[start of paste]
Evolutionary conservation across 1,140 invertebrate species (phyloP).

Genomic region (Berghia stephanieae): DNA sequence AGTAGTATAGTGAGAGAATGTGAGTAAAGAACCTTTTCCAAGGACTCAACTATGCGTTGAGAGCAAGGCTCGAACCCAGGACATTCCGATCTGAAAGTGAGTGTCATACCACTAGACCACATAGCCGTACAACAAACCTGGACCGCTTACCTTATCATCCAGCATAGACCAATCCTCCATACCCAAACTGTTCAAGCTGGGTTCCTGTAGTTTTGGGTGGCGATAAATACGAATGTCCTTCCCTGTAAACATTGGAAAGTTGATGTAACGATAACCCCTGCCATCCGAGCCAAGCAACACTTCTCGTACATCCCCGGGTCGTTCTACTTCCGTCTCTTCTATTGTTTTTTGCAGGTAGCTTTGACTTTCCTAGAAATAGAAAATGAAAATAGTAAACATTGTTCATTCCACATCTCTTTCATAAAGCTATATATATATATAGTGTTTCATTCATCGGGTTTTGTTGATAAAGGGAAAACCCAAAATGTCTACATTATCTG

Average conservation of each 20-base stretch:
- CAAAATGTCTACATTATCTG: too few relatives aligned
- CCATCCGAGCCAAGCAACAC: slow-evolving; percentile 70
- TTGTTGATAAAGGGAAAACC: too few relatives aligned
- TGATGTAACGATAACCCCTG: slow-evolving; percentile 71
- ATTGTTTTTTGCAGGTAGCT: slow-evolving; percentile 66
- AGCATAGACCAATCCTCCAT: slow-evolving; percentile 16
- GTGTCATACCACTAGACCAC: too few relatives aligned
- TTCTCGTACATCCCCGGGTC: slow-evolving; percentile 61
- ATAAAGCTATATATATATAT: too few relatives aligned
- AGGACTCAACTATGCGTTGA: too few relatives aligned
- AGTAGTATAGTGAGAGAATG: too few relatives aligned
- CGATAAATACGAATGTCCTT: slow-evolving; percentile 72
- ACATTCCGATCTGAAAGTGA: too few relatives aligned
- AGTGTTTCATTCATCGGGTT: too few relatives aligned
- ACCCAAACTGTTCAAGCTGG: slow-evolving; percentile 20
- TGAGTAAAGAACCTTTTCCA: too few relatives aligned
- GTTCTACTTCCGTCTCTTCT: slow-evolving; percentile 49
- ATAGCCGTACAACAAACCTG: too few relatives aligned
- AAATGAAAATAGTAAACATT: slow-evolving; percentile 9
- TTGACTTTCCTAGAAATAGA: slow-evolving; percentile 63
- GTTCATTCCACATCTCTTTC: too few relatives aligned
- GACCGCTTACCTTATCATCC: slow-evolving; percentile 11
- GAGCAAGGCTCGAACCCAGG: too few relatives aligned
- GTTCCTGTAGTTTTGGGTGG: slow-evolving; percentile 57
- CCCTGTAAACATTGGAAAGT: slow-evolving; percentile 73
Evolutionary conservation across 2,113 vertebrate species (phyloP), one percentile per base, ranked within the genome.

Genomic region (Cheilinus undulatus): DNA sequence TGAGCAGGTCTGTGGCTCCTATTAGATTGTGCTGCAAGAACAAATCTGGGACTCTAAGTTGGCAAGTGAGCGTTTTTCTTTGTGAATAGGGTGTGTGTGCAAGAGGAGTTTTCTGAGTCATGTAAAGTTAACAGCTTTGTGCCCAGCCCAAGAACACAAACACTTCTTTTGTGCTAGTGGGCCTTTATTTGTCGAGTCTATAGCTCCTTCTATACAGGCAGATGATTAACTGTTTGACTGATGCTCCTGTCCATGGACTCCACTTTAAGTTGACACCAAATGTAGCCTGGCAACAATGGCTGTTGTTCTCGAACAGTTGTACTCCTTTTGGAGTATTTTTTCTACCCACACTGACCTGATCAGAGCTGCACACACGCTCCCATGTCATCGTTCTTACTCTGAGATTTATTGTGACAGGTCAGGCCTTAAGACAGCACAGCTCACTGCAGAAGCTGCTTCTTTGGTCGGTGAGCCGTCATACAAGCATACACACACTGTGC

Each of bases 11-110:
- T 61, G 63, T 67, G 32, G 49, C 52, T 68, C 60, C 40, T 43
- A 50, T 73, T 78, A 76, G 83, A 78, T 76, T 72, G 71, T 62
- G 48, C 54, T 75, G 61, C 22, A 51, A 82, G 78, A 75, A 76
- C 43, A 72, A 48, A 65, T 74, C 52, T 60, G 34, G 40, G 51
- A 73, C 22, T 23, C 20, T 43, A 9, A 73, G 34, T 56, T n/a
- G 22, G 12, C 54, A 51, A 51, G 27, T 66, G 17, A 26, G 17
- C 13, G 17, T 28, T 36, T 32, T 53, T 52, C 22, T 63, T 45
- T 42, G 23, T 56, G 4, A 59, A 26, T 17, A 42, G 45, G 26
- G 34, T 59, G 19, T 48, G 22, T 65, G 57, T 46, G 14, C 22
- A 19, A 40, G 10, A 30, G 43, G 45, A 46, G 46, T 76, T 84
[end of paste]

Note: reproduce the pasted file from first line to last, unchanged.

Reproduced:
Evolutionary conservation across 1,140 invertebrate species (phyloP).

Genomic region (Berghia stephanieae): DNA sequence AGTAGTATAGTGAGAGAATGTGAGTAAAGAACCTTTTCCAAGGACTCAACTATGCGTTGAGAGCAAGGCTCGAACCCAGGACATTCCGATCTGAAAGTGAGTGTCATACCACTAGACCACATAGCCGTACAACAAACCTGGACCGCTTACCTTATCATCCAGCATAGACCAATCCTCCATACCCAAACTGTTCAAGCTGGGTTCCTGTAGTTTTGGGTGGCGATAAATACGAATGTCCTTCCCTGTAAACATTGGAAAGTTGATGTAACGATAACCCCTGCCATCCGAGCCAAGCAACACTTCTCGTACATCCCCGGGTCGTTCTACTTCCGTCTCTTCTATTGTTTTTTGCAGGTAGCTTTGACTTTCCTAGAAATAGAAAATGAAAATAGTAAACATTGTTCATTCCACATCTCTTTCATAAAGCTATATATATATATAGTGTTTCATTCATCGGGTTTTGTTGATAAAGGGAAAACCCAAAATGTCTACATTATCTG

Average conservation of each 20-base stretch:
- CAAAATGTCTACATTATCTG: too few relatives aligned
- CCATCCGAGCCAAGCAACAC: slow-evolving; percentile 70
- TTGTTGATAAAGGGAAAACC: too few relatives aligned
- TGATGTAACGATAACCCCTG: slow-evolving; percentile 71
- ATTGTTTTTTGCAGGTAGCT: slow-evolving; percentile 66
- AGCATAGACCAATCCTCCAT: slow-evolving; percentile 16
- GTGTCATACCACTAGACCAC: too few relatives aligned
- TTCTCGTACATCCCCGGGTC: slow-evolving; percentile 61
- ATAAAGCTATATATATATAT: too few relatives aligned
- AGGACTCAACTATGCGTTGA: too few relatives aligned
- AGTAGTATAGTGAGAGAATG: too few relatives aligned
- CGATAAATACGAATGTCCTT: slow-evolving; percentile 72
- ACATTCCGATCTGAAAGTGA: too few relatives aligned
- AGTGTTTCATTCATCGGGTT: too few relatives aligned
- ACCCAAACTGTTCAAGCTGG: slow-evolving; percentile 20
- TGAGTAAAGAACCTTTTCCA: too few relatives aligned
- GTTCTACTTCCGTCTCTTCT: slow-evolving; percentile 49
- ATAGCCGTACAACAAACCTG: too few relatives aligned
- AAATGAAAATAGTAAACATT: slow-evolving; percentile 9
- TTGACTTTCCTAGAAATAGA: slow-evolving; percentile 63
- GTTCATTCCACATCTCTTTC: too few relatives aligned
- GACCGCTTACCTTATCATCC: slow-evolving; percentile 11
- GAGCAAGGCTCGAACCCAGG: too few relatives aligned
- GTTCCTGTAGTTTTGGGTGG: slow-evolving; percentile 57
- CCCTGTAAACATTGGAAAGT: slow-evolving; percentile 73
Evolutionary conservation across 2,113 vertebrate species (phyloP), one percentile per base, ranked within the genome.

Genomic region (Cheilinus undulatus): DNA sequence TGAGCAGGTCTGTGGCTCCTATTAGATTGTGCTGCAAGAACAAATCTGGGACTCTAAGTTGGCAAGTGAGCGTTTTTCTTTGTGAATAGGGTGTGTGTGCAAGAGGAGTTTTCTGAGTCATGTAAAGTTAACAGCTTTGTGCCCAGCCCAAGAACACAAACACTTCTTTTGTGCTAGTGGGCCTTTATTTGTCGAGTCTATAGCTCCTTCTATACAGGCAGATGATTAACTGTTTGACTGATGCTCCTGTCCATGGACTCCACTTTAAGTTGACACCAAATGTAGCCTGGCAACAATGGCTGTTGTTCTCGAACAGTTGTACTCCTTTTGGAGTATTTTTTCTACCCACACTGACCTGATCAGAGCTGCACACACGCTCCCATGTCATCGTTCTTACTCTGAGATTTATTGTGACAGGTCAGGCCTTAAGACAGCACAGCTCACTGCAGAAGCTGCTTCTTTGGTCGGTGAGCCGTCATACAAGCATACACACACTGTGC

Each of bases 11-110:
- T 61, G 63, T 67, G 32, G 49, C 52, T 68, C 60, C 40, T 43
- A 50, T 73, T 78, A 76, G 83, A 78, T 76, T 72, G 71, T 62
- G 48, C 54, T 75, G 61, C 22, A 51, A 82, G 78, A 75, A 76
- C 43, A 72, A 48, A 65, T 74, C 52, T 60, G 34, G 40, G 51
- A 73, C 22, T 23, C 20, T 43, A 9, A 73, G 34, T 56, T n/a
- G 22, G 12, C 54, A 51, A 51, G 27, T 66, G 17, A 26, G 17
- C 13, G 17, T 28, T 36, T 32, T 53, T 52, C 22, T 63, T 45
- T 42, G 23, T 56, G 4, A 59, A 26, T 17, A 42, G 45, G 26
- G 34, T 59, G 19, T 48, G 22, T 65, G 57, T 46, G 14, C 22
- A 19, A 40, G 10, A 30, G 43, G 45, A 46, G 46, T 76, T 84